Improving UK higher education for disabled students

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By Flynn Rodgers
Louise Baddeley, the University of Surrey’s disability and inclusivity manager, spoke to Street News about supporting disabled and neurodivergent students and barriers to educational equality.
Street News: Could you tell me about your role and what it involves?
Louise Baddeley: I work at the University of Surrey, and I manage the disability and neurodiversity team. We’re a team of 20 staff and we work with disabled students and neurodivergent students – that’s students with any kind of medical condition, mental health condition, autism, physical impairment, hearing or visual impairment and many other diagnoses.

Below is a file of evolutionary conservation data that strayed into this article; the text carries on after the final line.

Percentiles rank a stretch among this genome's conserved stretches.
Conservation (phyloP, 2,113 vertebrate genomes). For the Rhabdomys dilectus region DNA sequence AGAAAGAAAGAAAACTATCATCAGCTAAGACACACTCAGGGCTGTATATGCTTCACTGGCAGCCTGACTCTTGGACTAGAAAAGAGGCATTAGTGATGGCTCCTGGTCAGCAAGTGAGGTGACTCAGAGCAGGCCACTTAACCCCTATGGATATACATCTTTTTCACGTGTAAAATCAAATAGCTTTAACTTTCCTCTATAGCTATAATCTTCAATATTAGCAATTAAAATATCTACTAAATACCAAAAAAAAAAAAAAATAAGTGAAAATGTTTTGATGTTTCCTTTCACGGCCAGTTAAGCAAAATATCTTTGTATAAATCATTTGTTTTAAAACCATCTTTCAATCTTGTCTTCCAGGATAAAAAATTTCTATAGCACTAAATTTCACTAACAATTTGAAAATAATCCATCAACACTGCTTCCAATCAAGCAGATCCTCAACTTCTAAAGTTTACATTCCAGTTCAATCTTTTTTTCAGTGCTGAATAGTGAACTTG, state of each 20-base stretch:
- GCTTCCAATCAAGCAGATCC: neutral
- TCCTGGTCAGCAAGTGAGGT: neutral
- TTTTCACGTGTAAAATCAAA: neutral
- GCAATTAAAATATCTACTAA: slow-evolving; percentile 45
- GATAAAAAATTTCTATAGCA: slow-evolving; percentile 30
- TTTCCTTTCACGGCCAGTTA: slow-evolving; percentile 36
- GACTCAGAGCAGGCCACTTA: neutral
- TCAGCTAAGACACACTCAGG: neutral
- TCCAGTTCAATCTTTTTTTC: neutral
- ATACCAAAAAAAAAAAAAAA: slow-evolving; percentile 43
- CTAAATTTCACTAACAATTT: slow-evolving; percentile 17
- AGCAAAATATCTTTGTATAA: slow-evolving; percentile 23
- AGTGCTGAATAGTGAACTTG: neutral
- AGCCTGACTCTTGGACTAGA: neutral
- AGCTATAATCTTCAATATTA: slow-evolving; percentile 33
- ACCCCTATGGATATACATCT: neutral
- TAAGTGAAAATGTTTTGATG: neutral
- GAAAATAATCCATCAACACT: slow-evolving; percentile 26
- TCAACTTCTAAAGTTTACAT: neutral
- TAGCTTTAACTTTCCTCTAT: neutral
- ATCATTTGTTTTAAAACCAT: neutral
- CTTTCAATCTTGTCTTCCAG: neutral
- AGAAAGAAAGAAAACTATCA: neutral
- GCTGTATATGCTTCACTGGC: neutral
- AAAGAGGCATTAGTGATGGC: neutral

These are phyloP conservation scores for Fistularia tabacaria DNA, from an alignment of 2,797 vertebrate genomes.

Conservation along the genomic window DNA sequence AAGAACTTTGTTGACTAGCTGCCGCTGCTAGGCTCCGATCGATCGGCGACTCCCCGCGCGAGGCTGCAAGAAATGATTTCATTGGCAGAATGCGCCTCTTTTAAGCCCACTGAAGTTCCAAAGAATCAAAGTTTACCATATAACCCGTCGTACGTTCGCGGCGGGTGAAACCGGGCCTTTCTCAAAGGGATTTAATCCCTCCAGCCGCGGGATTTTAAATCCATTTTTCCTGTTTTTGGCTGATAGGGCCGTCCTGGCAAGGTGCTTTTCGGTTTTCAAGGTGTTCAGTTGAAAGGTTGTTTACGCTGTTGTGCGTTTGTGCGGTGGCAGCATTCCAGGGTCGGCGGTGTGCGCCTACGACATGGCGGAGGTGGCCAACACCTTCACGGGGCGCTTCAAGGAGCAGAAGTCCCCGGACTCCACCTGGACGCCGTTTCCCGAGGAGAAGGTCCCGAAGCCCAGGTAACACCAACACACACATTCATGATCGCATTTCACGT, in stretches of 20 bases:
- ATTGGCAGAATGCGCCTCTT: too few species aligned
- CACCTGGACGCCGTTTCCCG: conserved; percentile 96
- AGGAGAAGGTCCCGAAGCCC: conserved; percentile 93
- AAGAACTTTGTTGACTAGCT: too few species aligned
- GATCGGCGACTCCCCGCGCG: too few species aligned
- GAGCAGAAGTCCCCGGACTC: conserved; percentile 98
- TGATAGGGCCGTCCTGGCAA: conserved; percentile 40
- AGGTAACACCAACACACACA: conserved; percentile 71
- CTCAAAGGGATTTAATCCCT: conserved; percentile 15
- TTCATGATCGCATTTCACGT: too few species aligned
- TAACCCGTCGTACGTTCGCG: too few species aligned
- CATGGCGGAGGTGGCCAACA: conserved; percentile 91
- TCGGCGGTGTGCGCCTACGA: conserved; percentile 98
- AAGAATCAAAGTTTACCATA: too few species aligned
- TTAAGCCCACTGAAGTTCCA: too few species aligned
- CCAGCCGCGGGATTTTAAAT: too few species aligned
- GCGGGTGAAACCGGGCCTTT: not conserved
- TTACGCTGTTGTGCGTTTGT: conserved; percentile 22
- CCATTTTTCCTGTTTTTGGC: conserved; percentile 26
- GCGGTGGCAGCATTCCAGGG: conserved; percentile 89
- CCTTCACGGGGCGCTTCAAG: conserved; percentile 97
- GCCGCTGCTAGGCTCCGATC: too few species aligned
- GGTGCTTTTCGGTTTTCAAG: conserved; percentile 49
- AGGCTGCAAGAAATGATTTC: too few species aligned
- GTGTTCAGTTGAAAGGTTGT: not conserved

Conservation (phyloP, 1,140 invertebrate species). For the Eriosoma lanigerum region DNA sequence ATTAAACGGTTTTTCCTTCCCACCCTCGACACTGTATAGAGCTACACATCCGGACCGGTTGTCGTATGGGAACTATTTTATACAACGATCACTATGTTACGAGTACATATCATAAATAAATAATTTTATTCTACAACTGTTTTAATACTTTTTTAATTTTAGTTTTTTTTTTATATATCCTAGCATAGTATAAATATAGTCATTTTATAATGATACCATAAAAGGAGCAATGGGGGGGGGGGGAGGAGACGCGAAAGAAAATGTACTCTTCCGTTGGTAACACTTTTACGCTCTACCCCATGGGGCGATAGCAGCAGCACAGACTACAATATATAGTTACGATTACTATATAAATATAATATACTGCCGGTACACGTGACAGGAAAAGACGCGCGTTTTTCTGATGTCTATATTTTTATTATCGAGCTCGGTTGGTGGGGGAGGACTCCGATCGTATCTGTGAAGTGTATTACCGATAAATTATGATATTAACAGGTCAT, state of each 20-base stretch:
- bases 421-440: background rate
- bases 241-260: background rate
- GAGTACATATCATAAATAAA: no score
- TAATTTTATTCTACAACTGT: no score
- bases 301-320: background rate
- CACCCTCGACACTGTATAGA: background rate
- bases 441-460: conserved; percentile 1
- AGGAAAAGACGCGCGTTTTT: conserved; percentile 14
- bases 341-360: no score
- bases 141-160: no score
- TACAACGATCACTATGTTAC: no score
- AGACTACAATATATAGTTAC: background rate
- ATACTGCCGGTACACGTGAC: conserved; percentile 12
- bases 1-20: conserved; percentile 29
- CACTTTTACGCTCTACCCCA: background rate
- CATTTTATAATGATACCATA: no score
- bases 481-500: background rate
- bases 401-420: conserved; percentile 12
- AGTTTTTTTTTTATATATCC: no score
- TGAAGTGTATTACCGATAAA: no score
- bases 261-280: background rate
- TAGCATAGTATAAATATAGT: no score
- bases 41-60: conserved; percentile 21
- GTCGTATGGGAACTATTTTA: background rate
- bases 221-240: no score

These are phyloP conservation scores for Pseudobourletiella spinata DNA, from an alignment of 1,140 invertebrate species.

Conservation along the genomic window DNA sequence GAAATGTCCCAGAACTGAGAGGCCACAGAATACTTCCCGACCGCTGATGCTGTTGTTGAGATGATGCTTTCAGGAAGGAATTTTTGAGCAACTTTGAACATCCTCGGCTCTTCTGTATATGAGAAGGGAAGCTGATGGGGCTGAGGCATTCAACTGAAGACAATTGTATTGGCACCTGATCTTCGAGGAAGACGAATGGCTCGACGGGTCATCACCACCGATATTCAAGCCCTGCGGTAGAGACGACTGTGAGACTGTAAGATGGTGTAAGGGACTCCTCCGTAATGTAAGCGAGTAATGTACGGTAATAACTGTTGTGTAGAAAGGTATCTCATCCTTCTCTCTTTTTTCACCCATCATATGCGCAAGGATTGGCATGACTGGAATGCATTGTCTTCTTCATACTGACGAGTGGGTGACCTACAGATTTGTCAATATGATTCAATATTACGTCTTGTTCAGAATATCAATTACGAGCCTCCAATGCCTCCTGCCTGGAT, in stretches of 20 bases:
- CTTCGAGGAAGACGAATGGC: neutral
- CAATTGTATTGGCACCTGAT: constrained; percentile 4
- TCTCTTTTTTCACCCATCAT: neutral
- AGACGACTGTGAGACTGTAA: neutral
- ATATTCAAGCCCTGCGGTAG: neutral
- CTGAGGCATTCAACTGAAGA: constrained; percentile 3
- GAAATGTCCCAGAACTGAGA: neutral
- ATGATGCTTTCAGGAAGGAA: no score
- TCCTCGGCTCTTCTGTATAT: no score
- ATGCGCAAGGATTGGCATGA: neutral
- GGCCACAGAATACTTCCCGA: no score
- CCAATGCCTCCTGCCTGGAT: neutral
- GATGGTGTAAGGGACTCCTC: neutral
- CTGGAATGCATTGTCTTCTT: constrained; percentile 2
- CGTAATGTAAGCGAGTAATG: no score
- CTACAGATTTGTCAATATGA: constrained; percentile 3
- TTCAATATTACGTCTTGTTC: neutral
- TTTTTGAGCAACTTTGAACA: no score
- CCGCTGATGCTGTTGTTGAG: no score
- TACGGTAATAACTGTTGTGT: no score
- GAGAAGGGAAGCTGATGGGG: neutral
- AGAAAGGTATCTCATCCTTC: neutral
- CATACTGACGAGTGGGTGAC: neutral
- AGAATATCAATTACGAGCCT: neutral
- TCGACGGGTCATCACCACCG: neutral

We look at how studying will be impacted by their disability or condition and work out with them any kind of support or adjustment to help them continue their studying. We also work with staff across the university. We have a lot of academic staff and professional staff who come to us and ask for advice and guidance to better support students.

My responsibility is overseeing all of this and making sure that we are working within the legal frame of the Equality Act (2010).

Interact: Responses to Improving UK higher education for disabled students

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